Illinois Study Clarifies Free Markets Provide Better Value
Mike Shirkey says a new report shows electric monopolies cost families and job providers billions, and cripples local economies.
We knew that.
Apparently an Illinois study offers overwhelming Support for reforms Similar to Michigan House Bill 5184. State Rep. Mike Shirkey (R-Clarklake) highlighted the report today showing a dramatic $37 billion in consumer savings in nearby Illinois since that state replaced its monopoly-style electric system with competition and customer choice. The report cites an $18 billion in savings for residential customers and $19 billion for companies and job providers. Chicken feed. Yes?
Of course these findings are in stark contrast and the exact opposite of what has happened in Michigan, which abandoned its electric choice market in 2008 under Governor Granholm and began experimenting with a return to a monopoly style system. (recall the eagerness of those utilities to engage with the renewable mandate) Electric rate increases in Michigan were more than $3 billion in just 2013 alone, even as the cost of producing energy was going down dramatically across the country.
“Michigan is competing in the Great Lakes Region and beyond every day to retain and attract jobs. While our neighboring states have either already gotten rid of their monopolies or are seriously contemplating doing so Michigan has instead gone in the other direction. Going back to a monopoly style system in 2008 has cost all of us dearly and is a seriously flawed, illogical policy that needs to be reversed.”
The report comes at a time when many on Michigan’s electric choice waiting list are hoping to make House Bill 5184 part of the state’s current energy policy discussions. The bill, known as the Michigan Electric Consumer Freedom Act, would let both residential and business ratepayers participate by removing an arbitrary, artificial cap on who is allowed to choose their provider.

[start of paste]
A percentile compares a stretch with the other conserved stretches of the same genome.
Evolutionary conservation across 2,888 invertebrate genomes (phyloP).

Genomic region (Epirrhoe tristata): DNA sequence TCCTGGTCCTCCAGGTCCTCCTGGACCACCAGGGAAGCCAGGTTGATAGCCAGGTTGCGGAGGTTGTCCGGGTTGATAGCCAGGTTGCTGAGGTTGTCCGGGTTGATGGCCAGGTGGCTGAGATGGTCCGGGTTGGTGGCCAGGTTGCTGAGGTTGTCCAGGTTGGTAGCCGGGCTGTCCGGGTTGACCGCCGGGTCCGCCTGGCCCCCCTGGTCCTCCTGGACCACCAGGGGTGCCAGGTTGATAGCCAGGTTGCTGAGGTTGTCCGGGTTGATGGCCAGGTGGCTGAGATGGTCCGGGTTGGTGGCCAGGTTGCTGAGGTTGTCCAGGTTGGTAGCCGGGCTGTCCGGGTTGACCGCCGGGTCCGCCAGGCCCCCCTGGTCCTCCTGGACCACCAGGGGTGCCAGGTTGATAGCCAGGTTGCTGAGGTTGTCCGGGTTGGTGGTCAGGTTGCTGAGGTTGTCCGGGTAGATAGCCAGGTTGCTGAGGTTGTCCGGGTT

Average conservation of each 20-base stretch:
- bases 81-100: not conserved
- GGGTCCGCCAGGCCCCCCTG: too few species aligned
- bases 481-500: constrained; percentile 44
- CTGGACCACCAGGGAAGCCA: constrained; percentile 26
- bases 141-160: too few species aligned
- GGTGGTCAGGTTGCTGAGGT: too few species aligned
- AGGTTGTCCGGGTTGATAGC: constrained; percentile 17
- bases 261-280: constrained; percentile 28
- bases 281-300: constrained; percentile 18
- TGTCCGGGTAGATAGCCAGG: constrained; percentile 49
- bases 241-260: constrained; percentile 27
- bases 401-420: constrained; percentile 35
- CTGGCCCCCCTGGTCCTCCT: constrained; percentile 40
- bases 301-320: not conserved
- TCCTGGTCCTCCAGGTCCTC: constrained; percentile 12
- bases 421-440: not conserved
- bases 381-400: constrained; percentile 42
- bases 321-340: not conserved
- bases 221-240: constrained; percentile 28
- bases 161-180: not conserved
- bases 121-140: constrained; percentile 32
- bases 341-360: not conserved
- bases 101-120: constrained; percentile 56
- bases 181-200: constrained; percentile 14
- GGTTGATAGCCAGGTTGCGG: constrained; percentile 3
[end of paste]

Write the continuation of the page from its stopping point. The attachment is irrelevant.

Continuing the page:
Current law limited such choice to only the first 10% of Michigan applicants, a cap that was quickly met years ago and is now severely backlogged. This has apparently created a long list of financial winners and losers in the state.
Shirkey notes that
“Energy costs are one of the largest expenses Michigan families and employers face and too many are forced to pay significantly higher rates than others in the Great Lakes Region”
“House Bill 5184 will bring us in line with the kind of success our neighbors are seeing and provide a needed boost to Michigan’s economic recovery.”
The report is titled “Electricity & Natural Gas Customer Choice in Illinois- a Model for Effective Public Policy Solutions”, and calls Illinois’ switch to competition a “triumph of market-based public policy”. Since that state embraced customer choice in 1997 it moved from having the 13th highest average electricity prices in the United States to prices among the 10 lowest states in the country. Illinois rates now average about 30% less than average rates in Michigan.
While under electric choice in Illinois the results have been:
- Significantly increased electric generation and supply
- $37 Billion in consumer savings; including
- $18 Billion in residential savings; and
- $19 Billion in cost savings for industrial, commercial, government, and non-profit organizations
The report was issued by the Illinois Chamber of Commerce; the Illinois Manufacturers’ Association; the Illinois Retail Merchants Association; and the Illinois Business Roundtable.
Shirkey says Michigan has the highest electricity rates in the Midwest, and rates significantly higher than the national average. He also points out that reports are showing not just an added cost to ratepayers due to Michigan’s newly reinstated monopoly system, but also a severe impact upon jobs. According to former chair of the Illinois’ utility regulatory commission Dr. Philip O’Connor and economist Jonathan Lesser, a monopoly-style system also costs Michigan 21,000 in jobs each year.